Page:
First peak is an excellent hike that takes about 1.5-3 hours. 3 hours for the slow mover who takes lots of breaks. I was a medium paced mover, taking lots of breathers and gawking at the waterfalls and still managed to make it in about 2 hours. I know the map says 44 minutes, but it’s gonna take you 44 minutes to get to the junction I mentioned.
This hike is really nice, you get to hike up along the waterfall, so use the facilities before you head up. Or risk poppin’ a squat and being seen by a stranger. Hey, at least you will never see them again after they see your full moon!
The top is a rock face, lots of space to explore, lots of space if there are lots of other hikers around as well. Which is a big bonus because there was A LOT of people hiking this Sunday we went. Be prepared for many photo ops. I took one photo and got very little video footage of the because I was enjoying myself so much.
It is simply breathtaking. And thankfully the hike down won’t take your breath away as easily. It’ll still take about 30 minutes, and you’ll break a sweat in a matter of minutes. But trust me when I say the hike down will have you thinking you’d go back up no problem.
Or, at least, I would go back up no problem. Because I don’t remember the struggle, pain and burn of my muscles. I just remember the waterfalls, rock faces and beautiful forest around me.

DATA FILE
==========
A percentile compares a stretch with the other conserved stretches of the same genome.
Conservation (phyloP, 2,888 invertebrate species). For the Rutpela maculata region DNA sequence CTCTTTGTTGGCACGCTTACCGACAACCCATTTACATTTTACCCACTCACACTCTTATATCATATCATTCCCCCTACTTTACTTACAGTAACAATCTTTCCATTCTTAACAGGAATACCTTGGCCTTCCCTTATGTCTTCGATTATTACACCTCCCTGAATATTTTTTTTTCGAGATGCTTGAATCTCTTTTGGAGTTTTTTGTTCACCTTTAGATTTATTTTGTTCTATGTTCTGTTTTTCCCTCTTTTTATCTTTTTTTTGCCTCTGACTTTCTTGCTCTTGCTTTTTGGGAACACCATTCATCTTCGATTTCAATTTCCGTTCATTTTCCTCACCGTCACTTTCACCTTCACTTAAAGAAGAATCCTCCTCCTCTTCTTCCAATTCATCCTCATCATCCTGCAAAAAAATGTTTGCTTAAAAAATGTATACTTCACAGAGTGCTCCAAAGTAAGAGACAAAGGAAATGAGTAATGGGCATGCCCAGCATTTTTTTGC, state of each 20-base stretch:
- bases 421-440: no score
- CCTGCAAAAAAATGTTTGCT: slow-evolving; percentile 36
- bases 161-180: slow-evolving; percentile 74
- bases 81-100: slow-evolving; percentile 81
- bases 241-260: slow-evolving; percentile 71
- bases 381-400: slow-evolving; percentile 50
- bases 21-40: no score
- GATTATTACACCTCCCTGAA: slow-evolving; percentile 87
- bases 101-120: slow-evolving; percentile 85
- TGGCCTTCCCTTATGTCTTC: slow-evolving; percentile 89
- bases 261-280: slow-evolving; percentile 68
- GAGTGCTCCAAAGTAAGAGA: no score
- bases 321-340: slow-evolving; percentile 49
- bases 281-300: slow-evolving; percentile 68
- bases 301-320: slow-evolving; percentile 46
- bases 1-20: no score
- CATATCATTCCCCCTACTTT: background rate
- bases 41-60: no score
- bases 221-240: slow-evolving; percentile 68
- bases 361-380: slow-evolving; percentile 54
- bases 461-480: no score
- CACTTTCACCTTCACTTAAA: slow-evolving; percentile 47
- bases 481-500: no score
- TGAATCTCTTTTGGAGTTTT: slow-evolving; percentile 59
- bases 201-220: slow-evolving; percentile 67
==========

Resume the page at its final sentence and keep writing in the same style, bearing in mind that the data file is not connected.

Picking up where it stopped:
Second & Third Peak
I’d like to tell you lots about these peaks, but I didn’t go to them. The second and third peak on Stawamus trail are not connected directly to the first. So, if you decided to get to the absolute top of the Chief, don’t turn to go up to first peak when you hit the junction.
You’ll have to turn around when you get to the peak, return to the junction and then continue back up… it’s a whole lot of extra work. But if you’re into that sort of thing, be my guest.
As I said before, about 45 minutes from the very start of the Stawamus Trail you’ll come up to a junction noted by a single post with a sign. Going left of the sign will take you to first peak, going right will take you to second and eventually third.
You can read more about the second and third peak here, or wait until I manage a hiking day where Gregory is at Grandma’s house so I can really tackle the Chief. Oh yes, I plan to make it to the top. I’ll manage somehow. I’ll even take more photos so I have my receipts.
I’ll be honest in saying I wasn’t sure I would make it all the way to first peak. I was taking a large leap of faith in myself as I haven’t actually gone backpacking with Gregory before. Yeah, that’s right folks. My first backpack experience with Gregory was up the Stawamus Chief.
I kept repeating to myself as I climbed up that I would be so proud of myself for making it. And I was. Making it to the top AND in decent time made me feel more capable than I have felt in many months.